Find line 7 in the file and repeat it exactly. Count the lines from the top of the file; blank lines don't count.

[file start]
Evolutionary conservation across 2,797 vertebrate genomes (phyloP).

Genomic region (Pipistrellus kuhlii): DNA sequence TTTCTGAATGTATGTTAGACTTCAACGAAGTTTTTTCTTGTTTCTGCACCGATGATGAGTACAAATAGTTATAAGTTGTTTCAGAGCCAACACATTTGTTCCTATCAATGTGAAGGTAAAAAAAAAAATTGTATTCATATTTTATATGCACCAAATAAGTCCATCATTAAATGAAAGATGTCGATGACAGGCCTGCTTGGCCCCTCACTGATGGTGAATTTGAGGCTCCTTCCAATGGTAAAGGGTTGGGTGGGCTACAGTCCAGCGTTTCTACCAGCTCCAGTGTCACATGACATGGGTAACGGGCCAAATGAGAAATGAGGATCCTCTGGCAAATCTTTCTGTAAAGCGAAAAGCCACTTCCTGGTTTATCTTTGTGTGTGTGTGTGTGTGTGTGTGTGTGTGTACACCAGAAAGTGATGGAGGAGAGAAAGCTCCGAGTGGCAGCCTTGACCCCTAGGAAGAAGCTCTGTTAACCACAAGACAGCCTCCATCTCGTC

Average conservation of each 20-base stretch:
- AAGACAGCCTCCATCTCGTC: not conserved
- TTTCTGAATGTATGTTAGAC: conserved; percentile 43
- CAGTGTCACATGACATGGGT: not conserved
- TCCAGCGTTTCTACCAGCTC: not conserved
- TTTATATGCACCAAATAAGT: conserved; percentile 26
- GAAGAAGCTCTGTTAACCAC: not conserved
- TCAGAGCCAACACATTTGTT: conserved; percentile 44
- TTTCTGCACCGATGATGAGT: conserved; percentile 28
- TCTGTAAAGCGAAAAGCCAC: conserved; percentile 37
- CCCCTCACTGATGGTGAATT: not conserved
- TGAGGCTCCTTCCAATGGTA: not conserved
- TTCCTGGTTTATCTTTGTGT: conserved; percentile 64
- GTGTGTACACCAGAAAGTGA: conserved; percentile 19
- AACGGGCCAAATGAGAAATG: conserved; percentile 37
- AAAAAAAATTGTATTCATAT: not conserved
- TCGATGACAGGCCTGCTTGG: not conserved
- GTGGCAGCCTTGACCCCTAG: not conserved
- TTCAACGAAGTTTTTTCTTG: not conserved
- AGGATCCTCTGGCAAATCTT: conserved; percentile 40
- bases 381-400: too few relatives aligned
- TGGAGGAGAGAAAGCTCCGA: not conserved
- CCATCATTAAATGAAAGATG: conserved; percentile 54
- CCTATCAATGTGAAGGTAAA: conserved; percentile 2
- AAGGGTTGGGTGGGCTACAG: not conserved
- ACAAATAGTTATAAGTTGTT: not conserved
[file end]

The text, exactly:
- TCCAGCGTTTCTACCAGCTC: not conserved